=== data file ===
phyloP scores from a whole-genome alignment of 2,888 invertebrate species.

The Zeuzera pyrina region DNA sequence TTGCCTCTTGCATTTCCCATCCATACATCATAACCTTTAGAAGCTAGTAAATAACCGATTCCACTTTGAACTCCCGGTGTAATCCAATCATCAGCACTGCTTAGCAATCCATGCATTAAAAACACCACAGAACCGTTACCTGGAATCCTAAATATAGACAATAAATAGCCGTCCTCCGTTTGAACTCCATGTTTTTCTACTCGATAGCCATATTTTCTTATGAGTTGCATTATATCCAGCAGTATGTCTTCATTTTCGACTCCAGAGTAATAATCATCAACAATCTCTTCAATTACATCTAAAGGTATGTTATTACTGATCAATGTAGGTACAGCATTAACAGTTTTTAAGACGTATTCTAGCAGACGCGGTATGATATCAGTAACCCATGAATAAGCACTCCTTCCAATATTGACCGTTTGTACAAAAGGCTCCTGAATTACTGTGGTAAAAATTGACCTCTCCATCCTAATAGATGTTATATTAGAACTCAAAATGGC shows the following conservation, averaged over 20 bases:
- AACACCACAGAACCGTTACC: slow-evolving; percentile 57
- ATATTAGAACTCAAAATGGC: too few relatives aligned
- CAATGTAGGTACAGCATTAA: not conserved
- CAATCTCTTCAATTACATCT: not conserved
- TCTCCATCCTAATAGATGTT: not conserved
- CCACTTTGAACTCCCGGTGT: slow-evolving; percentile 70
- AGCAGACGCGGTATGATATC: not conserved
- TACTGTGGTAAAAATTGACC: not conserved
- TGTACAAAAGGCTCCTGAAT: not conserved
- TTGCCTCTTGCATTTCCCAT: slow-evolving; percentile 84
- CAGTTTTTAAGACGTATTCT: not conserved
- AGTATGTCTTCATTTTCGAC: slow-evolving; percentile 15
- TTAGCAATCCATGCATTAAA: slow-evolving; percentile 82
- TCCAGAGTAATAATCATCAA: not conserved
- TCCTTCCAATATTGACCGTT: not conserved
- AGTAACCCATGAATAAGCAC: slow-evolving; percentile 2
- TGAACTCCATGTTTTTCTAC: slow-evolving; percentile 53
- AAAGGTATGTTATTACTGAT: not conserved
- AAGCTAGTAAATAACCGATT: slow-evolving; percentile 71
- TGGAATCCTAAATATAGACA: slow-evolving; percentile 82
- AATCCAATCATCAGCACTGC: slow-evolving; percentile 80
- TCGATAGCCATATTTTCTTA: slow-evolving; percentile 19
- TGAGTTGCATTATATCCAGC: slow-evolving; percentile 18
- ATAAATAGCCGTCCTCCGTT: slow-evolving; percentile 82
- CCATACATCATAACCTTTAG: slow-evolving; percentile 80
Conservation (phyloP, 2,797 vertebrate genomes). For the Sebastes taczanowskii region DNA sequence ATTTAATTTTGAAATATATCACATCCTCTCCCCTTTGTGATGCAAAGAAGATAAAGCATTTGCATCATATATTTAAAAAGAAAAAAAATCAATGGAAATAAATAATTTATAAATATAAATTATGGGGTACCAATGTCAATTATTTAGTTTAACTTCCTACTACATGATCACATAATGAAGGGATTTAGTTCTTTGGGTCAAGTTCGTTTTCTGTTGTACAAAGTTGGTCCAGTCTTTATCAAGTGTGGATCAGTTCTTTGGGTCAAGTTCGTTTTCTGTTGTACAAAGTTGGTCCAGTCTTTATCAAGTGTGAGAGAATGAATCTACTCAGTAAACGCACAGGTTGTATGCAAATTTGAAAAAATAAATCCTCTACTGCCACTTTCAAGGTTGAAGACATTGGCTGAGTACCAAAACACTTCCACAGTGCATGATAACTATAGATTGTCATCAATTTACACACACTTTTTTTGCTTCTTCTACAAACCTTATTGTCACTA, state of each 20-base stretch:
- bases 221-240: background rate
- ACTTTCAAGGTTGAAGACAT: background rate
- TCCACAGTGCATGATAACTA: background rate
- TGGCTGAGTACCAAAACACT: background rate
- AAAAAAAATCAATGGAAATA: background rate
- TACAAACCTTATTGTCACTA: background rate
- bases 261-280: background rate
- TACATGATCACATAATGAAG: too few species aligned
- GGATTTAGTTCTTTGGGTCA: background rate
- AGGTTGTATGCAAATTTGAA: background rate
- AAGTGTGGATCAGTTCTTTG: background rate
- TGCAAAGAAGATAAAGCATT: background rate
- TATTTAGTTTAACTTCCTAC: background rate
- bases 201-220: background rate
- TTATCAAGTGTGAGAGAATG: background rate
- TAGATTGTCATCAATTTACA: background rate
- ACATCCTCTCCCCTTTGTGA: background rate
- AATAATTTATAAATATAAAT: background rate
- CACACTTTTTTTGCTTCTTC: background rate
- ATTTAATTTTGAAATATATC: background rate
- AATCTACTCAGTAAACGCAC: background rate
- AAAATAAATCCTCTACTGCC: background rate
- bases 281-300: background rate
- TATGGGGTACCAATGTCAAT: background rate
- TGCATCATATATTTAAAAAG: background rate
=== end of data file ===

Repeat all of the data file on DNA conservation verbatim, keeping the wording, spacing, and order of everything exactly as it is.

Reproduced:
phyloP scores from a whole-genome alignment of 2,888 invertebrate species.

The Zeuzera pyrina region DNA sequence TTGCCTCTTGCATTTCCCATCCATACATCATAACCTTTAGAAGCTAGTAAATAACCGATTCCACTTTGAACTCCCGGTGTAATCCAATCATCAGCACTGCTTAGCAATCCATGCATTAAAAACACCACAGAACCGTTACCTGGAATCCTAAATATAGACAATAAATAGCCGTCCTCCGTTTGAACTCCATGTTTTTCTACTCGATAGCCATATTTTCTTATGAGTTGCATTATATCCAGCAGTATGTCTTCATTTTCGACTCCAGAGTAATAATCATCAACAATCTCTTCAATTACATCTAAAGGTATGTTATTACTGATCAATGTAGGTACAGCATTAACAGTTTTTAAGACGTATTCTAGCAGACGCGGTATGATATCAGTAACCCATGAATAAGCACTCCTTCCAATATTGACCGTTTGTACAAAAGGCTCCTGAATTACTGTGGTAAAAATTGACCTCTCCATCCTAATAGATGTTATATTAGAACTCAAAATGGC shows the following conservation, averaged over 20 bases:
- AACACCACAGAACCGTTACC: slow-evolving; percentile 57
- ATATTAGAACTCAAAATGGC: too few relatives aligned
- CAATGTAGGTACAGCATTAA: not conserved
- CAATCTCTTCAATTACATCT: not conserved
- TCTCCATCCTAATAGATGTT: not conserved
- CCACTTTGAACTCCCGGTGT: slow-evolving; percentile 70
- AGCAGACGCGGTATGATATC: not conserved
- TACTGTGGTAAAAATTGACC: not conserved
- TGTACAAAAGGCTCCTGAAT: not conserved
- TTGCCTCTTGCATTTCCCAT: slow-evolving; percentile 84
- CAGTTTTTAAGACGTATTCT: not conserved
- AGTATGTCTTCATTTTCGAC: slow-evolving; percentile 15
- TTAGCAATCCATGCATTAAA: slow-evolving; percentile 82
- TCCAGAGTAATAATCATCAA: not conserved
- TCCTTCCAATATTGACCGTT: not conserved
- AGTAACCCATGAATAAGCAC: slow-evolving; percentile 2
- TGAACTCCATGTTTTTCTAC: slow-evolving; percentile 53
- AAAGGTATGTTATTACTGAT: not conserved
- AAGCTAGTAAATAACCGATT: slow-evolving; percentile 71
- TGGAATCCTAAATATAGACA: slow-evolving; percentile 82
- AATCCAATCATCAGCACTGC: slow-evolving; percentile 80
- TCGATAGCCATATTTTCTTA: slow-evolving; percentile 19
- TGAGTTGCATTATATCCAGC: slow-evolving; percentile 18
- ATAAATAGCCGTCCTCCGTT: slow-evolving; percentile 82
- CCATACATCATAACCTTTAG: slow-evolving; percentile 80
Conservation (phyloP, 2,797 vertebrate genomes). For the Sebastes taczanowskii region DNA sequence ATTTAATTTTGAAATATATCACATCCTCTCCCCTTTGTGATGCAAAGAAGATAAAGCATTTGCATCATATATTTAAAAAGAAAAAAAATCAATGGAAATAAATAATTTATAAATATAAATTATGGGGTACCAATGTCAATTATTTAGTTTAACTTCCTACTACATGATCACATAATGAAGGGATTTAGTTCTTTGGGTCAAGTTCGTTTTCTGTTGTACAAAGTTGGTCCAGTCTTTATCAAGTGTGGATCAGTTCTTTGGGTCAAGTTCGTTTTCTGTTGTACAAAGTTGGTCCAGTCTTTATCAAGTGTGAGAGAATGAATCTACTCAGTAAACGCACAGGTTGTATGCAAATTTGAAAAAATAAATCCTCTACTGCCACTTTCAAGGTTGAAGACATTGGCTGAGTACCAAAACACTTCCACAGTGCATGATAACTATAGATTGTCATCAATTTACACACACTTTTTTTGCTTCTTCTACAAACCTTATTGTCACTA, state of each 20-base stretch:
- bases 221-240: background rate
- ACTTTCAAGGTTGAAGACAT: background rate
- TCCACAGTGCATGATAACTA: background rate
- TGGCTGAGTACCAAAACACT: background rate
- AAAAAAAATCAATGGAAATA: background rate
- TACAAACCTTATTGTCACTA: background rate
- bases 261-280: background rate
- TACATGATCACATAATGAAG: too few species aligned
- GGATTTAGTTCTTTGGGTCA: background rate
- AGGTTGTATGCAAATTTGAA: background rate
- AAGTGTGGATCAGTTCTTTG: background rate
- TGCAAAGAAGATAAAGCATT: background rate
- TATTTAGTTTAACTTCCTAC: background rate
- bases 201-220: background rate
- TTATCAAGTGTGAGAGAATG: background rate
- TAGATTGTCATCAATTTACA: background rate
- ACATCCTCTCCCCTTTGTGA: background rate
- AATAATTTATAAATATAAAT: background rate
- CACACTTTTTTTGCTTCTTC: background rate
- ATTTAATTTTGAAATATATC: background rate
- AATCTACTCAGTAAACGCAC: background rate
- AAAATAAATCCTCTACTGCC: background rate
- bases 281-300: background rate
- TATGGGGTACCAATGTCAAT: background rate
- TGCATCATATATTTAAAAAG: background rate